The Nizkor Project: Remembering the Holocaust (Shoah)

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         Nazi Conspiracy & Aggression, Supplement B
                      XVII. Max Amann*
    Nazi Acquisition and Suppression of the German Press
                              
     Excerpts from Testimony of Max Amann, taken at
     Nurnberg, Germany, 23 October 1945, 1030-1225, by
     Lt. Col. T.S. Hinkel, IGD. Also present: John
     Albert, Interpreter; Frances Karr, Reporter.
     
* Max Amann was Reich Leader for the Press; Head of
Central Publishing House of the Party; and President of
the Reich Press Chamber. Previously he served in the
same company with Hitler in World War I, took part in
the Putsch of 1923, and was imprisoned for four hand
one-half months. He was Munich City Councillor 1924-33;
member of Reich Culture Senate since its foundation in
1935; and member of the Reichstag since 1933. See
document 3016-PS, vol. V, p. 735; see also vol. I, pp.
330-332.
                                                 [Page 1521]
                                                            
Q. Do you recall publicly stating in October 1941 that the
majority of the larger and medium-sized papers in Germany
were financially controlled by the Party?

A. Yes, I think even a two-thirds majority.

                                                 [Page 1522]
                                                            
Q. Well, what was the total circulation, at its highest
point, of all Party newspapers?

A. If the total circulation amounted to 21,000,000 and I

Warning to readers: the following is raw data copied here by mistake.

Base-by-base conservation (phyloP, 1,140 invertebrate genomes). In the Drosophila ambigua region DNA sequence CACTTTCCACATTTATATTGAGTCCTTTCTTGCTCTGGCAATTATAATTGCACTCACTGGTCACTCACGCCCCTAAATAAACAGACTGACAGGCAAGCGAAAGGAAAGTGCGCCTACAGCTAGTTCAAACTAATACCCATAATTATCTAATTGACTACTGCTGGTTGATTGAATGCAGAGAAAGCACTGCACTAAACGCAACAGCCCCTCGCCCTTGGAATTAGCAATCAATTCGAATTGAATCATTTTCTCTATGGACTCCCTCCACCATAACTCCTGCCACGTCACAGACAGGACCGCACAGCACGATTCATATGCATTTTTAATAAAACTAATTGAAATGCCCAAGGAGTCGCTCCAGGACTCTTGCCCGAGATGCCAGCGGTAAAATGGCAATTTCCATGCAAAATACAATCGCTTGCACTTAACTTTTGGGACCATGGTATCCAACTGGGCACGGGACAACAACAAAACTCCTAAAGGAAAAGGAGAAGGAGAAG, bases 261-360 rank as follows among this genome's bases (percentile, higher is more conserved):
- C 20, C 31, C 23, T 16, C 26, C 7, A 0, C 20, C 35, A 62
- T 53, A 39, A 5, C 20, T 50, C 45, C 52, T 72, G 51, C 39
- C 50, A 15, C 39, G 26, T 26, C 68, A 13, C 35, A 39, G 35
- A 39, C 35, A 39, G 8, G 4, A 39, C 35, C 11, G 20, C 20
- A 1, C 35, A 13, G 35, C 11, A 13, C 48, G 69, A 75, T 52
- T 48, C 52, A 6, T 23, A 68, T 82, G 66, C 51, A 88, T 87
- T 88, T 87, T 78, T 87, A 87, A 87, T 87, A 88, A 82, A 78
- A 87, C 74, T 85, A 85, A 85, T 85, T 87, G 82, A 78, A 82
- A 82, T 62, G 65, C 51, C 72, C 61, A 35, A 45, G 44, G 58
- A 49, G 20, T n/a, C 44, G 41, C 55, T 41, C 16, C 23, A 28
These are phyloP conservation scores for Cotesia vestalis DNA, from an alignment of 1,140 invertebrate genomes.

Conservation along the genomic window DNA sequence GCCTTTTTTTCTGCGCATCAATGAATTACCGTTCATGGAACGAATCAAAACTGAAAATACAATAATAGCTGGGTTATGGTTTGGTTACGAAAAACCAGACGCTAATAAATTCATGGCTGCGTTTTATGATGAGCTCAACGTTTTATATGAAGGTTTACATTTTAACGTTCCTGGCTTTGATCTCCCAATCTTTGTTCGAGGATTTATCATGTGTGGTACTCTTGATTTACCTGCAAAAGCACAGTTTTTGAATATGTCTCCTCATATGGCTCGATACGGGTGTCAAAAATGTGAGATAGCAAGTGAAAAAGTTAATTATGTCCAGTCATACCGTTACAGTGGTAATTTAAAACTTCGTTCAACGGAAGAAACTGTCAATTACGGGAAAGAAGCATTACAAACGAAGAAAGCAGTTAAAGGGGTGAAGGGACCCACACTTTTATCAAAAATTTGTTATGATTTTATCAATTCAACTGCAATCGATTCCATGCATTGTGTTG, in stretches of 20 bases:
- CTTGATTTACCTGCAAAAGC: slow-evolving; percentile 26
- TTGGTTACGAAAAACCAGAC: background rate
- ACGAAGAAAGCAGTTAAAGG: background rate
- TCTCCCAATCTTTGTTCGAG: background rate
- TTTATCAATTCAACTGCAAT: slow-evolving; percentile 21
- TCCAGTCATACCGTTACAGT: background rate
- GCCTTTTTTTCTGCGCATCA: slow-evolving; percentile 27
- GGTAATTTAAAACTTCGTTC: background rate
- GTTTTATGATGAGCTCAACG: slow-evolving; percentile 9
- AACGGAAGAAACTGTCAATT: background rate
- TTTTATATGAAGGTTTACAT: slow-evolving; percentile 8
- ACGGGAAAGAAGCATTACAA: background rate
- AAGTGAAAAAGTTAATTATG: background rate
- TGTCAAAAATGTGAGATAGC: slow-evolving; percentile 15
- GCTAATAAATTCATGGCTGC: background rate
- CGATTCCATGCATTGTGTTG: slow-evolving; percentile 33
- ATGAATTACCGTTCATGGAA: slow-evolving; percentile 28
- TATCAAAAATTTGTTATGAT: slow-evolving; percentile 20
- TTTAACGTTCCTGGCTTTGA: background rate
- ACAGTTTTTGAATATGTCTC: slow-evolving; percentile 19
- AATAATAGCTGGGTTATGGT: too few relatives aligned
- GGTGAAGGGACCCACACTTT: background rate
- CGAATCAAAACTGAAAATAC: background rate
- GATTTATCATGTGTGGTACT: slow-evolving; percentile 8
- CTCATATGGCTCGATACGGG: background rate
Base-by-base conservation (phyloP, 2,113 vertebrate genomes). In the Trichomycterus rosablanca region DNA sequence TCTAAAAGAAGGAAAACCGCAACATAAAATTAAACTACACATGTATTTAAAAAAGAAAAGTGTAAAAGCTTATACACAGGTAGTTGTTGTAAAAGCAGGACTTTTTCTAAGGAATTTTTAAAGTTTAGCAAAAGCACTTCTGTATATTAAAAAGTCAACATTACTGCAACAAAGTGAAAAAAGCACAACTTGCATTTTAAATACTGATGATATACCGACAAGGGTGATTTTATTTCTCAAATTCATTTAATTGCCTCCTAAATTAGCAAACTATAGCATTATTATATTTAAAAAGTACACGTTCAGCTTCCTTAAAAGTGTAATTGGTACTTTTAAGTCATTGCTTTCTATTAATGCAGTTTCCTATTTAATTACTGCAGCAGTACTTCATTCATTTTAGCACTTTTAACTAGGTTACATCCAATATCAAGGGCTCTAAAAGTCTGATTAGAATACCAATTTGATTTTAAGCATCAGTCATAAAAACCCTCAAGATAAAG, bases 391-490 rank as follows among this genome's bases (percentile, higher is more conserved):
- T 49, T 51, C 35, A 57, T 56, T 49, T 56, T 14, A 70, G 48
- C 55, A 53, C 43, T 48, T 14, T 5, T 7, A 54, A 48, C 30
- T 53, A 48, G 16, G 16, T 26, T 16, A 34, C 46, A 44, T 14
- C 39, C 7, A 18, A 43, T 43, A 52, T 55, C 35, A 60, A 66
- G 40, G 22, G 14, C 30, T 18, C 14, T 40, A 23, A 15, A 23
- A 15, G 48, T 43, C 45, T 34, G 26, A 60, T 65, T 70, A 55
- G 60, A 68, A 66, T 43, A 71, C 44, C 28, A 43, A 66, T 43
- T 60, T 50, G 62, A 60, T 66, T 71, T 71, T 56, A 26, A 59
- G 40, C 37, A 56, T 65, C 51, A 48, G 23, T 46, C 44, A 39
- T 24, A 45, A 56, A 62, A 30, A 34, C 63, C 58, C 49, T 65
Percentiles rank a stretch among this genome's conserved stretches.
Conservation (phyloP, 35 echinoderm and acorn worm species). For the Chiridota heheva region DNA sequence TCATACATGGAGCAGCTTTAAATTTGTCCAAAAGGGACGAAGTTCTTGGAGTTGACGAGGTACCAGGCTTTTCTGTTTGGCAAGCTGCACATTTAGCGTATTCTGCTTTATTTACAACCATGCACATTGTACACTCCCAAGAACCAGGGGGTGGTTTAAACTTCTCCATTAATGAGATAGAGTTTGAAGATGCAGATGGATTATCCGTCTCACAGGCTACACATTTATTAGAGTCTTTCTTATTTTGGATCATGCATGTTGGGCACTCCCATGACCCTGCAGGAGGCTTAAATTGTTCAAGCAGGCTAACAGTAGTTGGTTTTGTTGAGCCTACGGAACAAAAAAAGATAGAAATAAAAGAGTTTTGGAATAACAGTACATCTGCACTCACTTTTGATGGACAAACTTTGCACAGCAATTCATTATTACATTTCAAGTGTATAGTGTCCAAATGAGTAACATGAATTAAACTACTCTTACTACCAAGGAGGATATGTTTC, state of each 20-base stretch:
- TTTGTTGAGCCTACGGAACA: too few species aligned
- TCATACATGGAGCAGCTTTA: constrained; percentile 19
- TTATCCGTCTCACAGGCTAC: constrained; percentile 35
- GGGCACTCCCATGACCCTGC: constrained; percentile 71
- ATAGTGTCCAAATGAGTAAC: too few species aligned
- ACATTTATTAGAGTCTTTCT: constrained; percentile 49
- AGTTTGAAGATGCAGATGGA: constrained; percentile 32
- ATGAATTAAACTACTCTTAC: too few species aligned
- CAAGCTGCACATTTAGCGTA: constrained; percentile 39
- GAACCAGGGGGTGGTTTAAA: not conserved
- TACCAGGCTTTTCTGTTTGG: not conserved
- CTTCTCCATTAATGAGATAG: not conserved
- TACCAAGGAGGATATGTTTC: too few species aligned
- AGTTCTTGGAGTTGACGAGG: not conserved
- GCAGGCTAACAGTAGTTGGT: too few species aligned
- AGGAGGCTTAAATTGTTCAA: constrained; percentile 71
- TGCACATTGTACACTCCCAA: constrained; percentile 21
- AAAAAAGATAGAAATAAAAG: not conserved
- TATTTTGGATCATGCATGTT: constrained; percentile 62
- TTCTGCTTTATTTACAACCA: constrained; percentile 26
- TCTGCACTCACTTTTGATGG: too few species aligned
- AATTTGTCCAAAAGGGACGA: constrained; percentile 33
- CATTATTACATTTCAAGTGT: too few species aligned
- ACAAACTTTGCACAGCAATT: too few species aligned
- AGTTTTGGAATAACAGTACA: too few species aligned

said two-thirds of it is controlled by the Party it would
amount to 16 million.

Q. Was the highest peak of circulation of German newspapers,
including both Party and non-Party, the 21 million figure,
you have cited?

A. Yes, of all German dailies. You have to add a great many
weeklies, which had very wide circulation.

Q. Now, isn't it a fact that a large number of private
publishing houses that were non-Party went out of existence
during the eight-year period from January 1933 until 1941?

A. Yes. We bought quite a lot after 1935.

Q. How many newspapers were owned by the Party at the time
the Party came into power in January 1933?

A. I can only estimate, but perhaps 400 newspapers.

Q. How many newspapers did the Party own at its highest
point?

A. Approximately, but this is only an estimate, from 1,200
to 1,500, but I rather think 1,200.

Q. Is the difference between the 400 and 1,200 or 1,500
figure accounted for by the purchase of going newspapers or
by the founding of new newspapers?

A. Through both.

Q. Which would you say accounted for the larger number?

A. In my opinion, purchase.

Q. What were the methods used in acquiring these various
newspapers by purchase?

A. On my strict order two points had to be observed
strictly. First, the newspaper had to be relinquished
voluntarily and a legal price had to be paid.

Q. Why do you think so many newspapers were willing to sell
valuable property to your outfit?

A. The reason was that those publishers, who were regarded
as politically unreliable by the Party, were told it would
be a good idea to hand over the newspapers to their sons,
who should have had newspaper training by now, or any other
relative, or, if no other person existed in his family who
would be qualified, to offer his paper to somebody outside.

Q. Who, besides yourself in Germany, was doing any
purchasing of newspaper properties during the period in
question?

A. I don't know that but I am sure that newspapers were also
sold in the free market to other publishers.

                                                 [Page 1523]